As practitioners learned, The United States Patent and Trademark Office (USPTO) has confirmed that Director David Kappos plans to retire from his post in January 2013 after nearly three and a half years of service to the USPTO.
Director Kappos was sworn in as Under Secretary of Commerce for Intellectual Property and Director of the USPTO on August 13, 2009. His tenure has been evidenced by major change both within the USPTO and through the enactment of the Leahy Smith America Invents Act (herein “AIA” or “Act”) impacting global patent practice.
Director Kappos has been chiefly responsible for stewarding the implementation of rules for patent examination and patent prosecution based on the new law. The Act has largely brought the U.S. in line with European and Asian countries awarding patents on a “first to file” instead of a “first to invent” basis. The AIA is arguably the single most dramatic shift in patent practice in fifty years, overshadowing the introduction of patent application publications in 2001, the introduction of provisional applications in 1994, and perhaps even the signing of the Patent Cooperation Treaty in 1968. Implementation efforts, particularly in light of the new first to file provisions, have been onerous. However, except for provisions of the AIA that do not go into effect until February of 2013, implementation is essentially complete.
While first to file is the hallmark of the AIA, other newly enacted provisions have ushered considerable transformation to Office practice, including: Inter Partes Review, Post Grant Review, Supplemental Examination, and Third Party Preissuance Submissions, to name other newly enacted provisions . Moreover, during his tenure and in accordance with the AIA, Kappos set up the USPTO’s first-ever satellite office in Detroit and identified other satellite locations in Denver, Dallas, and San Jose. Though Kappos most likely will be remembered for implementation of the AIA, prior to assuming his role as IP chief, Kappos’ top priority was to dramatically reduce the time to patent examination process for newly filed applications.
Under his watch and to address this priority, Kappos significantly increased the number of patent examiners from 6,200 in 2010 to almost 8,000 today. He decreased the backlog of patent applications awaiting first Office Action before the USPTO from 770,000 at the end of 2008 to about 605,000 in 2012. The USPTO, under Kappos’ leadership, has achieved this reduction despite new application totals increasing over five percent (5%) per year during the same period. As further evidence of Kappos’ success in the area, the average time for applications pending a first Office Action decreased from 25.8 months in 2009 to a projected 21.9 months in 2012 and the average total pendency decreased 34.6 months in 2009 to a projected 32.4 months in 2012.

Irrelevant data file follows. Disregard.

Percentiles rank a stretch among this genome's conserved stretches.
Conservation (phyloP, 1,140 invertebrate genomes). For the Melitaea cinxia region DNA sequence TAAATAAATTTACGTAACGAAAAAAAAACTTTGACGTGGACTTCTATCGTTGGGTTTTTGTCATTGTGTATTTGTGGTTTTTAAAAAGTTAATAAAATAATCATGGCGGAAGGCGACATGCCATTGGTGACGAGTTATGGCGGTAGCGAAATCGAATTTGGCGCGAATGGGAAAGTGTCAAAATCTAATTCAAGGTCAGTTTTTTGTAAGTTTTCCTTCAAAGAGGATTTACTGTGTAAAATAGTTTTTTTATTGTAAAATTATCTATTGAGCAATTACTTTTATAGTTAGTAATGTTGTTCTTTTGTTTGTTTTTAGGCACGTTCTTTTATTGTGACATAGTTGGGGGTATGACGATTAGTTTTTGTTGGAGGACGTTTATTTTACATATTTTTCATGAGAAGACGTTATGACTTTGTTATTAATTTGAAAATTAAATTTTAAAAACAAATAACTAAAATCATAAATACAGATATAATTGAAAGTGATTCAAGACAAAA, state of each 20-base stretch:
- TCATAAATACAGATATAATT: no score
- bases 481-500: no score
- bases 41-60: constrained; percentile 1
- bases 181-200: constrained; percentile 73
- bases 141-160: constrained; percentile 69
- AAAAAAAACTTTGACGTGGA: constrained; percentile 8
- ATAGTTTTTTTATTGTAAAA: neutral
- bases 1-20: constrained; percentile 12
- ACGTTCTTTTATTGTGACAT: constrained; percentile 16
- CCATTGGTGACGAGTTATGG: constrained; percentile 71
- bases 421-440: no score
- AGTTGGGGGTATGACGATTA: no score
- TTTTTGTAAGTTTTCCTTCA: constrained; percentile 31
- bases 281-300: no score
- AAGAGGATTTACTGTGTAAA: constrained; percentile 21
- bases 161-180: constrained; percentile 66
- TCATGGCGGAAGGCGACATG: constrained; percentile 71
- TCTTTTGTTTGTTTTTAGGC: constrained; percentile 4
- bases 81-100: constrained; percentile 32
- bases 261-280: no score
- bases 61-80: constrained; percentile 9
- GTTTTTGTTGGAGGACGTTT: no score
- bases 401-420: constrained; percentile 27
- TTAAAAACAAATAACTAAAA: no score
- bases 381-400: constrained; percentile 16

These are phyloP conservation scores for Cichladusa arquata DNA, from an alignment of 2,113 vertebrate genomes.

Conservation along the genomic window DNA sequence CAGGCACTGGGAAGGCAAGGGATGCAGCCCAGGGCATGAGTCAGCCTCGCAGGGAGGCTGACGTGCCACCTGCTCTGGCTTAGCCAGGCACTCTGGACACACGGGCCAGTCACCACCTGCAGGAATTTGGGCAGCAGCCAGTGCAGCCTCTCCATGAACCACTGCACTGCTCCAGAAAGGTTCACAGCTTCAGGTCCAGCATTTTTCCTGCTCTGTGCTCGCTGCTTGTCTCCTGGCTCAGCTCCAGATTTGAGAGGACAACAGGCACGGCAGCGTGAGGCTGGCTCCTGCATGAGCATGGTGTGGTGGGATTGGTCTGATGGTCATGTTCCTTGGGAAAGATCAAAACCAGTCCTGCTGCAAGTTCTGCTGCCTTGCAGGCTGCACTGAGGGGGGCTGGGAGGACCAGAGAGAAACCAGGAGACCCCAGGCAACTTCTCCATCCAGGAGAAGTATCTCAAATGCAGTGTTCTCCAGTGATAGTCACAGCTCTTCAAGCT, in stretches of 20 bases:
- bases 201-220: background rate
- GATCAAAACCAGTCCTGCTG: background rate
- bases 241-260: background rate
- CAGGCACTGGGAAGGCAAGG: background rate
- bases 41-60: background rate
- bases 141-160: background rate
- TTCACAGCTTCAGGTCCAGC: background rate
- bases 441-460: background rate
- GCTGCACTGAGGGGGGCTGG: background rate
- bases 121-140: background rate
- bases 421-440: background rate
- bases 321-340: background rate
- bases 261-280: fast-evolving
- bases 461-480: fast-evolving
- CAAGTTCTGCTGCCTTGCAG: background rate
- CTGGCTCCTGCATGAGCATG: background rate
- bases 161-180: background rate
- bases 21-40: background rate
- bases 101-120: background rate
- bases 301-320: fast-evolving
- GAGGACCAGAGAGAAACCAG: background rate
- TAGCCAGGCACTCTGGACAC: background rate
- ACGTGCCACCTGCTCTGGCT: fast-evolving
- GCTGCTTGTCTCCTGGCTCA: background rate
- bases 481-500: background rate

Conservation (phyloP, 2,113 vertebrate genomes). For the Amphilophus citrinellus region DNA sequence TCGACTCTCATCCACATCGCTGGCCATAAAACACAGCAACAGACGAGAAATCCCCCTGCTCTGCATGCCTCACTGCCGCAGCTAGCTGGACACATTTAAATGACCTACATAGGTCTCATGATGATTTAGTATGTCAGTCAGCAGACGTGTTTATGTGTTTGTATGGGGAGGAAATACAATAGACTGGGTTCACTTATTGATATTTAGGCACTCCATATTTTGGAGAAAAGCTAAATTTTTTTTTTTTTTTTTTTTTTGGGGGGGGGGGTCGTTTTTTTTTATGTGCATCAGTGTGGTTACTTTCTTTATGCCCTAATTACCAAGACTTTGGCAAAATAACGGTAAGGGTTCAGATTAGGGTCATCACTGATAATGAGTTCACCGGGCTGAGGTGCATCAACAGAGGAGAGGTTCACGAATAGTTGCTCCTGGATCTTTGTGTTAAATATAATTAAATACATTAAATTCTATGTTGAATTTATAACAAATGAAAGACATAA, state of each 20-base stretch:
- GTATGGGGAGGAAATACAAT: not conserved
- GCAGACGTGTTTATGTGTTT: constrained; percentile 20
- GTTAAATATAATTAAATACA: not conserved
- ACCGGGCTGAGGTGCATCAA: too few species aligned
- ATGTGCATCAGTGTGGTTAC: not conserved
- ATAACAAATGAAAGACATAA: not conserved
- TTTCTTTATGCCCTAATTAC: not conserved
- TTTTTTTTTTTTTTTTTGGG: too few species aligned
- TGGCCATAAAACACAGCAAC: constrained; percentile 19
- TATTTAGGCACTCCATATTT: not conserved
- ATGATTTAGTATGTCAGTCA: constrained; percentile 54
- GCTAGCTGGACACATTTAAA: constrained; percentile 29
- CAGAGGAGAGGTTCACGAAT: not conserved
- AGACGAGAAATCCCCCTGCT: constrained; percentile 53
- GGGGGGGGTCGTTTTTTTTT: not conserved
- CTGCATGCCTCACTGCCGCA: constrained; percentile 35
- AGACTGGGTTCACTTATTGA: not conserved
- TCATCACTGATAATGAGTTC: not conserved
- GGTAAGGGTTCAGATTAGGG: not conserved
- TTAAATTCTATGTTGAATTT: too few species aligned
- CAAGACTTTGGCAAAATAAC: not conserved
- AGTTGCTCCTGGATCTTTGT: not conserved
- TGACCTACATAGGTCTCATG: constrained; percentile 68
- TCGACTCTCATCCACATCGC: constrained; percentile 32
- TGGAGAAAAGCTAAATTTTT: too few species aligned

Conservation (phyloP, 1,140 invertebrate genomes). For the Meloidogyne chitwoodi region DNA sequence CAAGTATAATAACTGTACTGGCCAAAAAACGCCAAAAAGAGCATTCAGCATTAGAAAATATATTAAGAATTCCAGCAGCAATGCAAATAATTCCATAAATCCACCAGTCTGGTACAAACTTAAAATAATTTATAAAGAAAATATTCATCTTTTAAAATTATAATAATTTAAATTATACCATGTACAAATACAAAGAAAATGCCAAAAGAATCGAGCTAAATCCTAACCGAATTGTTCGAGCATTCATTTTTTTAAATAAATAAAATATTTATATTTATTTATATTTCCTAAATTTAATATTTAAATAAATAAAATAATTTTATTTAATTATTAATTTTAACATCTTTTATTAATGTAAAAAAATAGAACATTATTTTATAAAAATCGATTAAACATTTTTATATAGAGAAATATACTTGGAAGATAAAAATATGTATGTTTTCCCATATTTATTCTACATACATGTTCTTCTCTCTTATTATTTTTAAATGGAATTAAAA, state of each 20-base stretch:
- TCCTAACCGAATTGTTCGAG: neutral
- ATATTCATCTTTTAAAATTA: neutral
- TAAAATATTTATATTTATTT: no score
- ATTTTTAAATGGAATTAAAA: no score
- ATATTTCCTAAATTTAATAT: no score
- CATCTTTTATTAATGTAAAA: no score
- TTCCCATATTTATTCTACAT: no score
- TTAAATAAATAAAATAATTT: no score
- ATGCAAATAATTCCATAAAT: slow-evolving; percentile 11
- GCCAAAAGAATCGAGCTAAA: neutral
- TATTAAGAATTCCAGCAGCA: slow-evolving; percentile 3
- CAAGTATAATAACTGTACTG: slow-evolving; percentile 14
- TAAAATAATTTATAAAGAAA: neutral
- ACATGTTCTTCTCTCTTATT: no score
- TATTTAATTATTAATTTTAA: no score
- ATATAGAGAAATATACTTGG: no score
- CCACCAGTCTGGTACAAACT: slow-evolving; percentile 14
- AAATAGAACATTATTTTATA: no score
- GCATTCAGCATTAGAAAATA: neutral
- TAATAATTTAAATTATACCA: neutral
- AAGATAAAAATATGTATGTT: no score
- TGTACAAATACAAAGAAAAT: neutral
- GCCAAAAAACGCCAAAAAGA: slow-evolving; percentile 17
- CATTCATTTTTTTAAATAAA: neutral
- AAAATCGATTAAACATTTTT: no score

Finally, Kappos has also implemented the track one prioritized examination system and with the European Patent Office jointly launched the Cooperative Patent Classification System (CPC) to bringing harmonization to patent classification and search resulting in increased efficiency.
As noted above, reducing the patent application was Kappos’ mandate upon entering the USPTO. Yet, as this back log dwindles, what should the USPTO do with all the additional examiners? The obvious choice may be to simply allow attrition to naturally reduce patent examiner ranks. However, increasing examination quality by maintaining the ranks and decreasing examiner counts is a notion that warrants consideration.
Additionally, the USPTO is criticized for issuing too many patents. During fiscal 2012, the Office issued 270,258 patents, an increase of 80,000 since Kappos joined the USPTO in 2009. This criticism is especially true regarding software innovations. Critics complain that patents often do not truly break new ground and choke an overburdened court system with unnecessary lawsuits. It is estimated that patent trolls pursuing weak or invalid software patents cost the economy upwards of $83 billion per year.
In a recent speech before the Center for America Progress and on this topic, Kappos told USPTO critics to “give it a rest already, and give the AIA a chance to work. Give it a chance to even get started. But we’re not done. Not nearly.” Apparently, Director Kappos meant the royal we, as he leaves this and other unfinished USPTO business to his successor.
It is expected that Teresa Stanek Rea, the USPTO’s deputy director, will replace Director Kappos as Acting Director. Before joining the USPTO in 2011, Ms. Rea was a partner in Crowell & Moring LLP’s Washington, D.C. office.
In short, Director Kappos’ impact on the USPTO has been meaningful and positive. He will surely be missed by both the business community and practitioners alike.